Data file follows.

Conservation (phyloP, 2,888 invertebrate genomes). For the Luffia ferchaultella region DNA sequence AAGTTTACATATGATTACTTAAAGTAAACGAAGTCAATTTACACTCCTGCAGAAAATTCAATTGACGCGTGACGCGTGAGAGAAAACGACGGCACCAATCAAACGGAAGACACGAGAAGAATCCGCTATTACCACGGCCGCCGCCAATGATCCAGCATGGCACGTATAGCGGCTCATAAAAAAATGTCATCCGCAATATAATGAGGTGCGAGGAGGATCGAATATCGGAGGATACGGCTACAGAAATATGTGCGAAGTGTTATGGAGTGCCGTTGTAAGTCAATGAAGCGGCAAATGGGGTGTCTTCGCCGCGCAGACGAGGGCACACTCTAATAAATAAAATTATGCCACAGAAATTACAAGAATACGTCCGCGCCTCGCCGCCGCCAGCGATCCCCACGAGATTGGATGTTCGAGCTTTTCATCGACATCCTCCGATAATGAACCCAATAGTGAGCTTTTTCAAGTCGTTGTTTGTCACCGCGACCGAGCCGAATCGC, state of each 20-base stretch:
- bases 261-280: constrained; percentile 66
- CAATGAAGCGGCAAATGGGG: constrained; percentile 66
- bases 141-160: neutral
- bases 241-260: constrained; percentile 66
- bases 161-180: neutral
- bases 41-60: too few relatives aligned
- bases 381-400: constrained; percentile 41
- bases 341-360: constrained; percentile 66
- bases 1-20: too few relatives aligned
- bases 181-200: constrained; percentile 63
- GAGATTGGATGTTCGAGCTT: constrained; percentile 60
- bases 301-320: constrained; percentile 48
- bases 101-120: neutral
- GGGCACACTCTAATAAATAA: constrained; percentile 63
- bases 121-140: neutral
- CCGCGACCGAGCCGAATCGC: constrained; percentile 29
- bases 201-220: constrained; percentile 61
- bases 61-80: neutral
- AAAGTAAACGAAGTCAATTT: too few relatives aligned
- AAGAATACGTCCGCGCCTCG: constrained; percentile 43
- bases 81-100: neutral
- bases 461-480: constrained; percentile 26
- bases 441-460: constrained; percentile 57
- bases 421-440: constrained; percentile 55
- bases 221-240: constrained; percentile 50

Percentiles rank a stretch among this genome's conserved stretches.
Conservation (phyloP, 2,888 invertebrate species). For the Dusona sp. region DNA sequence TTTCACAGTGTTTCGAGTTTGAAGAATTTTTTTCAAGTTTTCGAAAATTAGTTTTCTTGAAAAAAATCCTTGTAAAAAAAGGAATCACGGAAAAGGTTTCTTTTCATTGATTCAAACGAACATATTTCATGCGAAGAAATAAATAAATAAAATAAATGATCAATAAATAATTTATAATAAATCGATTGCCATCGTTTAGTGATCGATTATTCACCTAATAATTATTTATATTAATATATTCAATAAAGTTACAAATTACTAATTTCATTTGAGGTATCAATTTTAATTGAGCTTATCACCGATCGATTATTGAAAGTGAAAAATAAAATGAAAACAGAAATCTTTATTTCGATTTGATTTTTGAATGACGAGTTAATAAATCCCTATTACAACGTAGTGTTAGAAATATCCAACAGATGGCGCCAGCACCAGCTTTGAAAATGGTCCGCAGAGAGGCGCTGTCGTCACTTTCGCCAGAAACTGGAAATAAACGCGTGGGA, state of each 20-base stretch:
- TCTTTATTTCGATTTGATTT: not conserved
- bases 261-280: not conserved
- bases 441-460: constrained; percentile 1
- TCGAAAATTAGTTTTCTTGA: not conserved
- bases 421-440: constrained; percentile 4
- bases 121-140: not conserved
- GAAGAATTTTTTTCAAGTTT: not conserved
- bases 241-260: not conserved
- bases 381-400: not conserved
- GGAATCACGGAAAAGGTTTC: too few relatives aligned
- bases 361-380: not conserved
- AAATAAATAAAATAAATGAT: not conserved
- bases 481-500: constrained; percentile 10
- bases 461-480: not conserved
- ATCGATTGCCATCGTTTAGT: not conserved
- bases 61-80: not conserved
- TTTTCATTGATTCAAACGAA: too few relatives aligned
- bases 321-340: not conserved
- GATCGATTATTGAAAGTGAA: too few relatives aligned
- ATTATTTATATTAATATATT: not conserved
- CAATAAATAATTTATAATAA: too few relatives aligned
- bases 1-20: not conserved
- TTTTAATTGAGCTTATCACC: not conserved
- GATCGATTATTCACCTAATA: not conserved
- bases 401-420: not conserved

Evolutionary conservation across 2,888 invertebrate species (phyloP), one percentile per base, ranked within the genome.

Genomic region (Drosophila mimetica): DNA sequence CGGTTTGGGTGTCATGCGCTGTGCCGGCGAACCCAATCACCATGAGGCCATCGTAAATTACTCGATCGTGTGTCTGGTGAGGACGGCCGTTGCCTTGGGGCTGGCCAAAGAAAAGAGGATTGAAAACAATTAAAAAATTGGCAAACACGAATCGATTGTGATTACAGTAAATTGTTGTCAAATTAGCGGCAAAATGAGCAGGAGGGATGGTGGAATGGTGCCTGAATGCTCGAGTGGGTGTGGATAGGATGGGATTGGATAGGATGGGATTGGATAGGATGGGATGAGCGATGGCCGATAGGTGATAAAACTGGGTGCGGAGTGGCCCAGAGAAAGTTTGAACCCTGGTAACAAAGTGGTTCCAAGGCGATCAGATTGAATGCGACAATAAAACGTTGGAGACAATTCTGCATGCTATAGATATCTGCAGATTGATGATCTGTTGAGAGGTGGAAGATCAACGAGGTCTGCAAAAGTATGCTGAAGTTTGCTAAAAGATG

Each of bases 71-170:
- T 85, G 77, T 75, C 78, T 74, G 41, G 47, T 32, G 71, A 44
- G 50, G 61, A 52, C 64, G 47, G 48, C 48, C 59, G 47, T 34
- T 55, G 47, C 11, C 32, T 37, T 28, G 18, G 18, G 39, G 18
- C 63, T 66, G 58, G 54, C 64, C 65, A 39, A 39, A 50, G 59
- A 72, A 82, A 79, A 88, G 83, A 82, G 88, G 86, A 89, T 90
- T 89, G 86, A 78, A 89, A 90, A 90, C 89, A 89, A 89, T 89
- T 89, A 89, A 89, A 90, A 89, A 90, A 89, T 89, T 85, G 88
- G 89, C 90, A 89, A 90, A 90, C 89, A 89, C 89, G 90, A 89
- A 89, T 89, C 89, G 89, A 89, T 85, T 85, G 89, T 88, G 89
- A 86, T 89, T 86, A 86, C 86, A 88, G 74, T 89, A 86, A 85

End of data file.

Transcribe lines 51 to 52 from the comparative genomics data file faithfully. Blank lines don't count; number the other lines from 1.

- TTTTAATTGAGCTTATCACC: not conserved
- GATCGATTATTCACCTAATA: not conserved